Political paranoia is most obvious in the conspiracy theories of extremist groups like the John Birch Society and the hundreds of survivalist and right-wing political organizations that form what is known as the radical right. There are at most several hundred thousand Americans who support these groups or subscribe to their publications. But beliefs that are overt among the extremists can be implicit in much larger segments of the population.
I first became aware of how widespread the paranoid style of politics has become when I worked as a reporter for the Minneapolis Star, covering what my editors and I called the "idea beat." By writing about philosophy, politics, religion, and science, I tried to penetrate the surface of the daily news to get readers to think about the ideas and beliefs that motivate events. I was interested in uncovering the underlying assumptions that determine the way we perceive the world. I was especially interested in the way reality looks to people whose beliefs are very different from mine.
As I wrote about fundamentalist Protestants, creationists, survivalists, antiabortionists, and members of right-wing political movements such as the Moral Majority and the new Right, I was struck by the degree to which their world views coincide. Although the details of what members of these groups believe vary widely, many of them share a way of thinking that is very similar to the paranoid style. They tend to perceive reality as a tightly constructed system in which good fights evil for control of the earth; in which all problems occur because of satanic plans; in which civilization is declining toward an inevitable Armageddon. As I interviewed members of these groups and studied their writings, I realized that the most important difference between them and their opponents is not so much that they disagree on specific issues, but that they believe the world works in different ways.
As a pluralist who believes there are many possible ways to explain reality, and as a secular humanist who believes that knowledge discovered by humans must take precedence over the biblical word of God, I was considered by members of many of the groups I studied to be an enemy. As a representative of the press, which champions a pluralistic, secular view, I was often eyed with suspicion.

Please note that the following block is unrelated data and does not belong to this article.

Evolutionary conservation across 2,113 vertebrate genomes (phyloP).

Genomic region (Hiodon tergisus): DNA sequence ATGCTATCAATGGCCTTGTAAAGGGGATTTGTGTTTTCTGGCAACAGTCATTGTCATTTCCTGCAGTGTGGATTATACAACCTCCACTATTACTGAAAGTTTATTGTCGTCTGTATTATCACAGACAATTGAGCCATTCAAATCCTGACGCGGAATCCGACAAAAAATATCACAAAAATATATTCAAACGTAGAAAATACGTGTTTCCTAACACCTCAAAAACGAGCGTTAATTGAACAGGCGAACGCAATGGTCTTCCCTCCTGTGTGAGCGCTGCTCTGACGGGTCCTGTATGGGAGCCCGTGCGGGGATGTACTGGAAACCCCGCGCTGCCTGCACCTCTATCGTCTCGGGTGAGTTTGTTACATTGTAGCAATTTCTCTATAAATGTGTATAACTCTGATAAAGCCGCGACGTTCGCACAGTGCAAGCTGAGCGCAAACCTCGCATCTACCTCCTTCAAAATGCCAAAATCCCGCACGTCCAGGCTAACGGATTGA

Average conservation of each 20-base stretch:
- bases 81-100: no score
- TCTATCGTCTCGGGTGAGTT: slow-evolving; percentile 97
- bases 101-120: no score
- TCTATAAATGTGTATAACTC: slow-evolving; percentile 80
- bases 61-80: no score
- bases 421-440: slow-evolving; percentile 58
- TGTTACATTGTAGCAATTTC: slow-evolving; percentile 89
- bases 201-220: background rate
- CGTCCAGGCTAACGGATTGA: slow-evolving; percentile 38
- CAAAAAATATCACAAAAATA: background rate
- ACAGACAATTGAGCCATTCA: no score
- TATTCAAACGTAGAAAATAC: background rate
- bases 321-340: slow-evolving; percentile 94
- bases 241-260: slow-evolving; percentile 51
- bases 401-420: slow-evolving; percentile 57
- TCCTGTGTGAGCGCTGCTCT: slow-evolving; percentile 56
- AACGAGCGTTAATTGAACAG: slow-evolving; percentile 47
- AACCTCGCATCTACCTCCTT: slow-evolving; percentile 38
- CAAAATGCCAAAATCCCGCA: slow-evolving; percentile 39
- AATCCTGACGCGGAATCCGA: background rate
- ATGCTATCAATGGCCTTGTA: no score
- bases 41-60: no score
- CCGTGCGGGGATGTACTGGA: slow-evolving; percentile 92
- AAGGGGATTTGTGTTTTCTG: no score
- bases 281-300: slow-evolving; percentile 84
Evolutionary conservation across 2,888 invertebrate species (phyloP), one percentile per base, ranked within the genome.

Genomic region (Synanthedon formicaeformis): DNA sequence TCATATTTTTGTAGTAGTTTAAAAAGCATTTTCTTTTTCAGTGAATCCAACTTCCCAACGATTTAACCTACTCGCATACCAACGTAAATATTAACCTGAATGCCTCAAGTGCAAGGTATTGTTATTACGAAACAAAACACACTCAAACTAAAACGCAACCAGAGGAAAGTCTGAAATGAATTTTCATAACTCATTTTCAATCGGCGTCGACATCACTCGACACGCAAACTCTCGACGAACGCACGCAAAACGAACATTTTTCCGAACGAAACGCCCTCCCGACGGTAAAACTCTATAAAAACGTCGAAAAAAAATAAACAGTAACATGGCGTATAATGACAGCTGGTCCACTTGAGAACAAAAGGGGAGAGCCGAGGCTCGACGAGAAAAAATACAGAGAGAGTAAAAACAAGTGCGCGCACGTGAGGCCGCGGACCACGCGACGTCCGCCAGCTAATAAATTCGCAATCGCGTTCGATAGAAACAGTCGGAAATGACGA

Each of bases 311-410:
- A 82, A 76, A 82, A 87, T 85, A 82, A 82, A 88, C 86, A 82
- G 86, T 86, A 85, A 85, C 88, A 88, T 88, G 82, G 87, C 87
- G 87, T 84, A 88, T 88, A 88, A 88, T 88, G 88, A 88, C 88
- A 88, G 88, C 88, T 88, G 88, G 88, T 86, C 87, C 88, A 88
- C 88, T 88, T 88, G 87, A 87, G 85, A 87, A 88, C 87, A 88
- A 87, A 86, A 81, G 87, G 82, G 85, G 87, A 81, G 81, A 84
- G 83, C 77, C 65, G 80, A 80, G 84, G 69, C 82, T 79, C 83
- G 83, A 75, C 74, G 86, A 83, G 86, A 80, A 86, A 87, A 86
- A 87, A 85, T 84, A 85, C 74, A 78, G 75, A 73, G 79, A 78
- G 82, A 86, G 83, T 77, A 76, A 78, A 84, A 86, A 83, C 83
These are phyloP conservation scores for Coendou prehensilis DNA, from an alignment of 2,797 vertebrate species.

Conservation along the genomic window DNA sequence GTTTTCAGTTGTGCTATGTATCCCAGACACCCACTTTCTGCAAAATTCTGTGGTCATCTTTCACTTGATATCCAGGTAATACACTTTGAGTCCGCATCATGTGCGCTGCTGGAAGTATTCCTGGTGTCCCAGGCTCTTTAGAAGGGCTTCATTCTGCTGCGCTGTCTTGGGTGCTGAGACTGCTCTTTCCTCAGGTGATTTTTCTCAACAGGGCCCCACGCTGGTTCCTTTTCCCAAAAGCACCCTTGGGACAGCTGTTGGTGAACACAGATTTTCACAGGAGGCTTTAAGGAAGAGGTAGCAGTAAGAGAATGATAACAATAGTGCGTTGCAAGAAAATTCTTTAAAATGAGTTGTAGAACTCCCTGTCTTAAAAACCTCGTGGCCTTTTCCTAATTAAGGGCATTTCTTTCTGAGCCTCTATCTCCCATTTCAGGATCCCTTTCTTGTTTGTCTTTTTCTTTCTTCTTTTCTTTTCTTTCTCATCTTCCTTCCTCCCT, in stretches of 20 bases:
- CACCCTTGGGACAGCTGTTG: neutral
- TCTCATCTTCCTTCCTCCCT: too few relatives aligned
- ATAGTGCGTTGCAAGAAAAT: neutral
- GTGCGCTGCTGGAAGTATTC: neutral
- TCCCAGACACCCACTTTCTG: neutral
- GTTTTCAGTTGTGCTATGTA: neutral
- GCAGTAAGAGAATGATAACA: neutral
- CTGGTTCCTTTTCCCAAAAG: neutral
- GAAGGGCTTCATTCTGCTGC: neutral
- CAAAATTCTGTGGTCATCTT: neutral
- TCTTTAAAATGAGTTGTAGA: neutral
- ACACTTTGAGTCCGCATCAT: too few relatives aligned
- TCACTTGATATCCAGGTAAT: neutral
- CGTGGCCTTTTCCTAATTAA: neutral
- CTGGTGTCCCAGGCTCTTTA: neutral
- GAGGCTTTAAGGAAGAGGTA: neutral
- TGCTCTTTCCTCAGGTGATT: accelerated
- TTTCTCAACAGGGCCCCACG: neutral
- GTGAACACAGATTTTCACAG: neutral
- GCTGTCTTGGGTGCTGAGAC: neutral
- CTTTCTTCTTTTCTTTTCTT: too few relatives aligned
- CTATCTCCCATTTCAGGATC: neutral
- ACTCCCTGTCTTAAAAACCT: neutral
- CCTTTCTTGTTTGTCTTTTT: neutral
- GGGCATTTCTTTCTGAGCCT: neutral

When I interviewed Robert White, leader of a national right-wing organization called the Duck Club, he told me that the Minneapolis Star was part of an anti-American plot because its publisher belonged to the Trilateral Commission, an organization that promotes stronger international ties. After I wrote a series of articles about conspiracy theorist Lyndon LaRouche's pronuclear political cult (the people in the airports with the signs that say Feed Jane Fonda to the Whales), his followers denounced me in one of their magazines as part of a conspiracy of elitists that began in ancient Egypt.
White's and LaRouche's reactions were extreme - even within the fantastic world of political paranoia - but they demonstrated to me the friction that develops when world views collide. Like oil and water, the worlds of absolutists and pluralists are microscopically structured such that it is difficult for them to mix. They are immiscible paradigms - systems of thought that are, by nature, almost mutually exclusive. This book is an attempt to overcome that built-in barrier and help the people caught on each side learn to see how the world looks through alien eyes.
In writing this book, I have tried to avoid becoming a conspiracy theorist myself. As I chart the course of political paranoia, names of leaders of various extremist groups appear on the rosters of other groups, which have traits in common with still others. But what I believe I am mapping is a way of thinking, not a monolithic plot. While these groups share the same style of thinking, many of them differ in the substance of their beliefs. While some conspiracy theorists are antiSemitic, others, like Jerry Falwell, are strong supporters of Israel. Some conspiracy theorists are anti-Catholic; others are devout followers of the church. Leftists, of course, have conspiracy theories of their own, though generally not as all-embracing and supernatural as the right-wing versions described in this book.
I have also tried to avoid succumbing to the conspiracy theorists' tendency to paint the world black and white. Although political paranoia is destructive, its targets are not all necessarily admirable. I have no desire to defend or condemn groups such as the Trilateral Commission or the Council on Foreign Relations.
And, finally, I do not contend that there are no such things as conspiracies. Consider Watergate, or the Italian banking scandal of 1981, which involved a secret Freemasonic lodge and led to the resignation of the country's prime minister. But even real conspiracies are not the rigid, mechanistic closed systems the political paranoids see. They consist of people, not mindless pawns of evil. They are best understood and combated without the blinders of paranoia.
The purpose of this book is to demystify. At the root of even the strangest legend there are often seeds of truth. By understanding how history can be
rearranged and used as a weapon against enemies, perhaps we can learn the dangers of seeing the
world through what William Blake called "mind-forged manacles."